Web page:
Californians Get Water From Several Sources. Most of the water used for drinking and farming in California comes from rain and melted snow. The areas where these streams and rivers begin are referred to as “watersheds.” California has built dams, reservoirs, and canals to store water and deliver it around the state. Water is also pumped from underground (referred to as “groundwater”), especially during dry years when not as much rain and snow falls. A small share of the state’s water comes from other sources, such as cleaning and reusing the wastewater that households and businesses send into sewers (referred to as “water recycling”).
Most Spending on Water Is by Local Governments. Local government agencies—usually water districts, cities, and counties—fund most of the projects that provide clean water for people to drink, supply water for farming, and protect communities from floods. These agencies spend about $25 billion each year on these types of water-related activities. Residents pay for the majority of this spending when they pay their water and sewer bills.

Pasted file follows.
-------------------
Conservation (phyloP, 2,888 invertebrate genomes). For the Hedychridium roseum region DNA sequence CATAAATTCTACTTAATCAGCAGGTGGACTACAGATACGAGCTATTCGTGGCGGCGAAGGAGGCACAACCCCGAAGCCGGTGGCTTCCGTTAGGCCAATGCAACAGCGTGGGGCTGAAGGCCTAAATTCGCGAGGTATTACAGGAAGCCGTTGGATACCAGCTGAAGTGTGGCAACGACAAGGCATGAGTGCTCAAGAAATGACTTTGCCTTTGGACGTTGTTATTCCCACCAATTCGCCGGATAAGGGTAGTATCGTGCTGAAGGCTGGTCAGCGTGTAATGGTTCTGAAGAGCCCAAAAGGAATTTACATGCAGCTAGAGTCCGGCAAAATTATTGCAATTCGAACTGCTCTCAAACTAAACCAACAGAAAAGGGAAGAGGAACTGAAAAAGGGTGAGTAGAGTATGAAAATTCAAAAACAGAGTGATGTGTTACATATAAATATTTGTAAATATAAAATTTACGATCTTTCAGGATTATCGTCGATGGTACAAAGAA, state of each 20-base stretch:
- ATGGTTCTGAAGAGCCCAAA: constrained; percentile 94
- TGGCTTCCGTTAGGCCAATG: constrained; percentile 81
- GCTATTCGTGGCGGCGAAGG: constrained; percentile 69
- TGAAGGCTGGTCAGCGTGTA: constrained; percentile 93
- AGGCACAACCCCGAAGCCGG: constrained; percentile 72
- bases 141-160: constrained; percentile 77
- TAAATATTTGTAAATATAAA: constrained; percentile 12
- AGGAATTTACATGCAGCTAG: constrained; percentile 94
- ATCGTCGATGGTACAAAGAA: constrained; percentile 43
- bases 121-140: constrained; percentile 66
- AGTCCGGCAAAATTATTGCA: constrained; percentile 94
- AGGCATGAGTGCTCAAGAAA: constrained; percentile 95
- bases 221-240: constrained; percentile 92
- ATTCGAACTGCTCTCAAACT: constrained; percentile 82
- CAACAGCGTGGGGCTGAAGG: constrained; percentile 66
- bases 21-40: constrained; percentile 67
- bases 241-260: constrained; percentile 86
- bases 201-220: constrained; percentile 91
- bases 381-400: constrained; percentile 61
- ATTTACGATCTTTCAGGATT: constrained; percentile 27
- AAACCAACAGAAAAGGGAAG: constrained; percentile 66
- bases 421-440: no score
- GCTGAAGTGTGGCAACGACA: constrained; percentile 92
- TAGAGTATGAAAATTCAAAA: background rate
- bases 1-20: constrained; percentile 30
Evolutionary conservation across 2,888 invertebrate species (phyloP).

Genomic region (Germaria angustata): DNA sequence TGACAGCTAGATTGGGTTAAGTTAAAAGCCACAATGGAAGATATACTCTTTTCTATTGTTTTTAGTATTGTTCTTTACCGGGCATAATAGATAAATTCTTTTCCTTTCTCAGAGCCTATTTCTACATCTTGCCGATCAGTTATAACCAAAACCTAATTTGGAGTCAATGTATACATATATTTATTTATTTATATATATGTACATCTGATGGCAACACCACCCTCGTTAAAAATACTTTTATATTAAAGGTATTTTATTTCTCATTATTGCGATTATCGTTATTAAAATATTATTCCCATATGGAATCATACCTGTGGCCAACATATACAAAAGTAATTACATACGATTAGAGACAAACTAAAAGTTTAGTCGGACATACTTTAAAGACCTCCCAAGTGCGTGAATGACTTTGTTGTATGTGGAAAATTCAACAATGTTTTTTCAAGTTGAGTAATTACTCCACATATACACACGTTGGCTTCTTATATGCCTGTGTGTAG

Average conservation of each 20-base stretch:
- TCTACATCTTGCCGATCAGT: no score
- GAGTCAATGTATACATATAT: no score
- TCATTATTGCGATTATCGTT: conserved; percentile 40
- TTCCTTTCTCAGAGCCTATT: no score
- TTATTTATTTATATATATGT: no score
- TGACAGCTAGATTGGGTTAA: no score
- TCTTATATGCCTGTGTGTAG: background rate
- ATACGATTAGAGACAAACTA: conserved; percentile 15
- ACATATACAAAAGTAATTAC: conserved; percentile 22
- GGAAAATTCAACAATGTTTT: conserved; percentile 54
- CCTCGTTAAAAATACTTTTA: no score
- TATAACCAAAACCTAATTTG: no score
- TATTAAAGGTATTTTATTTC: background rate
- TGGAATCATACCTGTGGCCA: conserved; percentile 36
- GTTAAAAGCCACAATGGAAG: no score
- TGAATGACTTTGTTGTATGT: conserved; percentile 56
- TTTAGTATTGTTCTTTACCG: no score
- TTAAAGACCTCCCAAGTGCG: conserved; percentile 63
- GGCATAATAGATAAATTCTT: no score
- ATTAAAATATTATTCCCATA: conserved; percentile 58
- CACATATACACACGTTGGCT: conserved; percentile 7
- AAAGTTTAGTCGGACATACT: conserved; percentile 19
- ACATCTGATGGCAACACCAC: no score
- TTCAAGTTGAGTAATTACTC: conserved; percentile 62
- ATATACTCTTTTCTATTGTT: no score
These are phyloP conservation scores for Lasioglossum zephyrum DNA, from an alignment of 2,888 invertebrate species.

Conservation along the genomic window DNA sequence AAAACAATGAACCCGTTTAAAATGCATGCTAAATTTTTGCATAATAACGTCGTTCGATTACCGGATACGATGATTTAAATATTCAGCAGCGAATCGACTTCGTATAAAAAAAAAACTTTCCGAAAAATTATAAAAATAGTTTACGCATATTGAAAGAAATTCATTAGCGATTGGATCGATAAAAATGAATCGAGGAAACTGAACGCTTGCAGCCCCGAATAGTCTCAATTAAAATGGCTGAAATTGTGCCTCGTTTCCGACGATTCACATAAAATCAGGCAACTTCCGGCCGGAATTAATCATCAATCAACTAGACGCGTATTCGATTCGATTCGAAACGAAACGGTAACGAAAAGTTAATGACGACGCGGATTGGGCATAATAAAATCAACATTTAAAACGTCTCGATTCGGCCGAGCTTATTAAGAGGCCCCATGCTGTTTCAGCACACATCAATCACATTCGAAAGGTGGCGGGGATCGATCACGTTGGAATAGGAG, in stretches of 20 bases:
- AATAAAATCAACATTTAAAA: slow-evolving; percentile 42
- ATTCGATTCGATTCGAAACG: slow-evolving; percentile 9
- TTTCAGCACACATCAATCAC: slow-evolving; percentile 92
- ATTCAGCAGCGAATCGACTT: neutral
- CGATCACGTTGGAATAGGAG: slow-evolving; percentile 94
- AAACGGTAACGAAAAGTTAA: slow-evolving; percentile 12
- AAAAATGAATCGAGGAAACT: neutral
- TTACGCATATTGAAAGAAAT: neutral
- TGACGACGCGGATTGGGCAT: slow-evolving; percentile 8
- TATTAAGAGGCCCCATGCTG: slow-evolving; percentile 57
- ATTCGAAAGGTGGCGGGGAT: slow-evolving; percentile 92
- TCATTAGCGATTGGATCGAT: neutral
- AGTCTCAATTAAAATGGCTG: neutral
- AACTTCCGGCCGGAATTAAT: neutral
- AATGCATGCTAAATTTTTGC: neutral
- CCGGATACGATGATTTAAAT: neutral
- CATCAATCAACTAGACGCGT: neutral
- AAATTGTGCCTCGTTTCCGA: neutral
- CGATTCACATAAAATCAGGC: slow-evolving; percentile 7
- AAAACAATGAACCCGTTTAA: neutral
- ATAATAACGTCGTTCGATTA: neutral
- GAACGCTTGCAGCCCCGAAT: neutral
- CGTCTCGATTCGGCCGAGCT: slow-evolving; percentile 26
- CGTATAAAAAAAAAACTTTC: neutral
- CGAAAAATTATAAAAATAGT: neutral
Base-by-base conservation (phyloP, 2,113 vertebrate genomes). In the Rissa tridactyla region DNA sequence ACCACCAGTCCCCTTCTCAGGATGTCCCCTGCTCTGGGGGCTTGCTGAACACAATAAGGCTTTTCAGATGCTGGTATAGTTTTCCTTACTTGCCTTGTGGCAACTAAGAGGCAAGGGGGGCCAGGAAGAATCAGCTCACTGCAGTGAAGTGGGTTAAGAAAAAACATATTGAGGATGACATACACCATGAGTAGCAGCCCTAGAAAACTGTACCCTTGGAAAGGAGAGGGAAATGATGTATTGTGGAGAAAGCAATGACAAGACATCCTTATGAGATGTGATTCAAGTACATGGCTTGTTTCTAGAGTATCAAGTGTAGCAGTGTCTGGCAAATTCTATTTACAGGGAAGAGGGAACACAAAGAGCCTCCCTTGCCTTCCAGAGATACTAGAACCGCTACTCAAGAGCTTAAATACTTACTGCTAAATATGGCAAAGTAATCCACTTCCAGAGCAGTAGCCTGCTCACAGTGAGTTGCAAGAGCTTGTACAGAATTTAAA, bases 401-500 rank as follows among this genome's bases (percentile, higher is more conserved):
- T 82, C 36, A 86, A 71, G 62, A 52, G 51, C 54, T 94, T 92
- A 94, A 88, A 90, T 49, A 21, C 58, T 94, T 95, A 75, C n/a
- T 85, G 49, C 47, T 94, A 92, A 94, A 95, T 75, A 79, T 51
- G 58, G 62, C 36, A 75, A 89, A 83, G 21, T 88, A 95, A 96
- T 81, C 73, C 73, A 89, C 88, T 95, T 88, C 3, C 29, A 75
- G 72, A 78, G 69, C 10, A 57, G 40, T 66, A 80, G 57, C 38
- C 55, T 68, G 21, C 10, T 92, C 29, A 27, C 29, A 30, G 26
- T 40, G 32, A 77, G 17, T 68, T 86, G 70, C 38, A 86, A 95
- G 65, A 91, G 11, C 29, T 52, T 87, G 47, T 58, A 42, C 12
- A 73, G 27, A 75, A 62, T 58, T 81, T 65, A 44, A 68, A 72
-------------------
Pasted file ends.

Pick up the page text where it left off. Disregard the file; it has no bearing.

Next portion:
Voter-Approved Bonds Are a Common Source of State Funding for These Projects. The state mainly uses general obligation (GO) bonds and the state’s General Fund to pay for water and environmental projects. GO bonds are a way to borrow money. Voters give the state permission to sell bonds to investors, and the state uses that money as “up-front” funding for projects. The state then repays the investors over time, with interest, from the General Fund—the state’s main operating account, which also pays for education, prisons, health care, and other services. (For more information on the state’s use of bonds, see Overview of State Bond Debt from LAO.) Since 2000, voters have approved about $31 billion in GO bonds in statewide elections to pay for different types of water and environmental projects. Of this amount, roughly one-third was still available to pay for new projects as of June 2018. This includes $4 billion that was approved by voters through Proposition 68 in June 2018.
Proposition 3 Proposal
$8.9 Billion Bond for Water and Environmental Projects. This proposition allows the state to sell $8.9 billion in new general obligation bonds for the following water and environmental projects:
Protect, restore, and improve the health of watershed lands: $2.495 billion
Improve and increase the water supply: $2.130 billion
Improve habitats for fish and wildlife: $1.440 billion
Upgrade water facilities such as dams, canals, and reservoirs: $1.227 billion
Clean up, recharge, and manage groundwater: $1.085 billion
Reduce flood risk: $500 million
Source: LAO Analysis of Proposition 3